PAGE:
Tebow apologetics

Football and politics have something in common these days besides combat. Each wrestles with the role religion plays in its game.

By George Mason

Tim Tebow is a curious case on the gridiron. A passionate evangelical Christian and one of the most heralded college players of all time, Tebow is lauded by many and dismissed by some for his unapologetic faith. Yet, his faith itself is in a sense apologetic. Let me explain.

In the late 1970s I played quarterback at the University of Miami -- before we got good, before we got “bad,” before we got the label “The U.” My career was hardly noteworthy, although it’s gotten better with age. (The quarterback who followed me was NFL Hall of Famer Jim Kelly. Success by association.)

I was like Tebow only in my faith perspective. Here’s the way I thought back then: Football is a stage. It gives me a platform to witness. God will honor my witness for Christ by giving me success on the field. People will watch what I do and listen to what I say. My success will lead to a wider audience for the gospel. The attention I receive for Christ will prove that God is real, and it will lead others to follow me in following Christ.

Of course that has worked out better for Tebow than for me. He has garnered loyal Christian fans who believe God has given him glory because he has given God glory. His trademark touchdown ritual of kneeling to pray (Tebowing!) demonstrates spiritual humility in the face of more common athletic hubris. Bible verse references painted on his eye black have inspired many to look up passages that might lead to their salvation. Young Christian boys have a role model to look up to in Tebow, which is unquestionably far better than some who play the game.

Photo by Bill Frakes /Sports Illustrated/Getty Images

Tebow is struggling now at the pro level with the Denver Broncos, albeit winning more often than not. Some Christian loyalists blame anti-Christian sentiment for criticism of his performance. “Why would such a devout Christian be booed, except out of bias against his bold witness?” they ask.

The same thing is happening in politics. Some Christians would rather support an outspoken and unapologetic Christian over one who bears witness to his or her faith more modestly, even if another candidate may be more competent in public service. The point is always to put faith first, to declare Christ the point above all else. If such a candidate is elected, the stage grows and the Christian faith is proved real and powerful.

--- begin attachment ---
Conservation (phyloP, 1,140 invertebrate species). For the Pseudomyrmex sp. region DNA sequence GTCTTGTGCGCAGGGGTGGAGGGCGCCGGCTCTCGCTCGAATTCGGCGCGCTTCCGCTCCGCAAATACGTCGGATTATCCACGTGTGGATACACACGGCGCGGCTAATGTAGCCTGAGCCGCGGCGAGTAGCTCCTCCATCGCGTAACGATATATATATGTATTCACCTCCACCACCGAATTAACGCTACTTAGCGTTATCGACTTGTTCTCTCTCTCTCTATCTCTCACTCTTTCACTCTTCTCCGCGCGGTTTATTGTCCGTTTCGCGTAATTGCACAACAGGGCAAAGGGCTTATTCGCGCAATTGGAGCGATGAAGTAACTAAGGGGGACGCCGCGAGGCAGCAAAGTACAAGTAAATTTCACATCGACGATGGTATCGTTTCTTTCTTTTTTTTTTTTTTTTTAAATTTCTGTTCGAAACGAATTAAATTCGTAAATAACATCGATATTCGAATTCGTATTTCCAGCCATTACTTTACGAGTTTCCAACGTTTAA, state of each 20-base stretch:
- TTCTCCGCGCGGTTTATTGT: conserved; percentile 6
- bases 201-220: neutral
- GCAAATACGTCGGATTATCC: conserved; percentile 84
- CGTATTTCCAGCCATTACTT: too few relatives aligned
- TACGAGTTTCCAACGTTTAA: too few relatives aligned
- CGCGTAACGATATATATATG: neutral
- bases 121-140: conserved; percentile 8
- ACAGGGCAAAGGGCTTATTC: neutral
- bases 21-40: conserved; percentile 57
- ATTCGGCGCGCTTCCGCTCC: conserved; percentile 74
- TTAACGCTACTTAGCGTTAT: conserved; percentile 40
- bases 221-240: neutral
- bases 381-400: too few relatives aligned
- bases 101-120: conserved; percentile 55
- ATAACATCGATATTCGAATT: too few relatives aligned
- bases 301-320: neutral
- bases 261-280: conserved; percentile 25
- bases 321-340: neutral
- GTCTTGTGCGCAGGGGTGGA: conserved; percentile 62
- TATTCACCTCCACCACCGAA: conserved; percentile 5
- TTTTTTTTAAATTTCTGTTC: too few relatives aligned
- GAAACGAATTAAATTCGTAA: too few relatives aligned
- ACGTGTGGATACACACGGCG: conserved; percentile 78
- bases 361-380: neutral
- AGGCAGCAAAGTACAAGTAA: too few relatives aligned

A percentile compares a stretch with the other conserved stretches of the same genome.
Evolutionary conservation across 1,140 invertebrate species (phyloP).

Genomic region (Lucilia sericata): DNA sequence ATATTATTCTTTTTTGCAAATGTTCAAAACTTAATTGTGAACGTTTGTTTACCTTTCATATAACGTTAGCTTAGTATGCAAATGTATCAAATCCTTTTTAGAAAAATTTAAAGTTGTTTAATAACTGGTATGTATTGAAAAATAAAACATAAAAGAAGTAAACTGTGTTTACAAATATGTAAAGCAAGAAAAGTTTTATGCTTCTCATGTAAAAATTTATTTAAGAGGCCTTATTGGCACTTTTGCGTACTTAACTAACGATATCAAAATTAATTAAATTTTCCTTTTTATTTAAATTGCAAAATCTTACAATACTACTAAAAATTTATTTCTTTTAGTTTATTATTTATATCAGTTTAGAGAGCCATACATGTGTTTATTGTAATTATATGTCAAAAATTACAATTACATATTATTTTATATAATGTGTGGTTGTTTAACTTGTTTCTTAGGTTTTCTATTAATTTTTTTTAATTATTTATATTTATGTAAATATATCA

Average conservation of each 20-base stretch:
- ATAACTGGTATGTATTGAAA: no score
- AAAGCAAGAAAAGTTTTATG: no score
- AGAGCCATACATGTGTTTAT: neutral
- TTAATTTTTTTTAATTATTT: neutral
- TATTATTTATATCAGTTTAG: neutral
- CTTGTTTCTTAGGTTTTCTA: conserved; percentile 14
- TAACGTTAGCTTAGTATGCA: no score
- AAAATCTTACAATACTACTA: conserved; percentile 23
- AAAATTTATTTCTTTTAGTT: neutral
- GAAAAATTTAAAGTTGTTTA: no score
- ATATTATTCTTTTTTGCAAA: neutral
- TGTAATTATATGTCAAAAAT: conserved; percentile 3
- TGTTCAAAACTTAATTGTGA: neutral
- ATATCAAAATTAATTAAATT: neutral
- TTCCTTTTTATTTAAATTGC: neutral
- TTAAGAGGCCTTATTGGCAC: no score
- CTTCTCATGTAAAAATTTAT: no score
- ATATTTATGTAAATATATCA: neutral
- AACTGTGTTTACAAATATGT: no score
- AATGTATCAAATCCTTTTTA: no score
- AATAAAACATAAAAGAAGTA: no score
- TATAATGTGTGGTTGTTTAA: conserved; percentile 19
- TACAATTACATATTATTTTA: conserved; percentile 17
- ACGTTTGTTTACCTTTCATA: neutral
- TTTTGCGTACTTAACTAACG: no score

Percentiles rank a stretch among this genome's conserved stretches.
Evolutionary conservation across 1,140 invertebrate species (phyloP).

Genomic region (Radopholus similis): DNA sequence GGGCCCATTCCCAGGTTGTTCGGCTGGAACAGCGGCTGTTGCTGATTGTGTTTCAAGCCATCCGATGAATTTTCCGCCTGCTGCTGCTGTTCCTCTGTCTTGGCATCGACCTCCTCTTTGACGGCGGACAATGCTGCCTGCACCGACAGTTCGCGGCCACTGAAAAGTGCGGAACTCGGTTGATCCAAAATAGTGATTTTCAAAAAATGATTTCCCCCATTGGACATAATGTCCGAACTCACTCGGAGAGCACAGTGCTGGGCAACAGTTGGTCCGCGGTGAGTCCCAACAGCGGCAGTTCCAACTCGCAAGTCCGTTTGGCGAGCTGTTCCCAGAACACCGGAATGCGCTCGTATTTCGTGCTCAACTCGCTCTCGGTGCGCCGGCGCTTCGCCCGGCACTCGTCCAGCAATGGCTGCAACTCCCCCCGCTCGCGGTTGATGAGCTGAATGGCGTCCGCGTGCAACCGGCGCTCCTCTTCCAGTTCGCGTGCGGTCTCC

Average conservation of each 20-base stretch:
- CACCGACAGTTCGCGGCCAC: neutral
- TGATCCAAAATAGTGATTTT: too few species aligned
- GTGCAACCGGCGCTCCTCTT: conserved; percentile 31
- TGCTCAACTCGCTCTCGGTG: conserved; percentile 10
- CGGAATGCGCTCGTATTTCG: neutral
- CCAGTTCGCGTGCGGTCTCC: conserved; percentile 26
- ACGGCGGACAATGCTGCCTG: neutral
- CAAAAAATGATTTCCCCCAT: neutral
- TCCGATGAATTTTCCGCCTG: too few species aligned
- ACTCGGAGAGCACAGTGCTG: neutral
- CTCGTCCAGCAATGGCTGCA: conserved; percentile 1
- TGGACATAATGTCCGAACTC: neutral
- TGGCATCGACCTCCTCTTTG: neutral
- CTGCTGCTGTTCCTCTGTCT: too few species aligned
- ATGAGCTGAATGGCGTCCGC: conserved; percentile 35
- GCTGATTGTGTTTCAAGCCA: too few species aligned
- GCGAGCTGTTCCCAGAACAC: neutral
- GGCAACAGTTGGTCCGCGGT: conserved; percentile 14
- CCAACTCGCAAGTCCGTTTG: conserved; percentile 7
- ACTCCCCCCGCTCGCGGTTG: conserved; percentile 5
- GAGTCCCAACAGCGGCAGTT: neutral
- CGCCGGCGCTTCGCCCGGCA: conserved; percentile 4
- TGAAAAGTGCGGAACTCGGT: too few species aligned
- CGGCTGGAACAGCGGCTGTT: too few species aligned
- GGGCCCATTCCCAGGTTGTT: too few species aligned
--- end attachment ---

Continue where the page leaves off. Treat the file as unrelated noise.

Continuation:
Christian apologetics is a discipline that attempts to prove the faith true by evidence outside the logic of the faith itself. Traditionally, apologetics has employed reason to make its claim. The “Tebow” approach employs worldly success to give evidence of faith’s power. It’s a non-monetary form of the prosperity gospel. And for whatever gains it makes in the short run, it fails to reach the goal line of the high calling of Christ Jesus on the very grounds of the gospel itself.


The Apostle Paul worked off a different apologetic logic. Defending himself against the supposed “super-apostles” in Corinth, he claimed that the legitimacy of his witness was found in God’s strength being made perfect in his weakness. “I will boast all the more gladly of my weaknesses, so that the power of Christ may dwell within me. Therefore I am content with weaknesses, insults, hardships, persecutions, and calamities for the sake of Christ; for whenever I am weak, then I am strong (2 Cor. 12:9-10).”

The prospect of football failure might be just the right opening to test Tim Tebow’s witness. He is young; let’s give him room to mature in his own understanding of the faith. I’m glad others didn’t write me off too soon.

Politicians are old enough to know better. Five of the current candidates for president of the United States claim God told them to run. Guess God likes a good contest too. But here again, the gospel is not validated by whether one wins but by how one plays the game.

One reminder to Tebow and Tebow-like apologists: athletic and political criticism is not tantamount to Christian persecution. Faithfulness to the gospel may result in insults, hardships, persecutions and calamities for the sake of Christ, as Paul put it, but preferring another quarterback or a different candidate hardly rises to that standard.

OPINION: Views expressed in Baptist News Global columns and commentaries are solely those of the authors.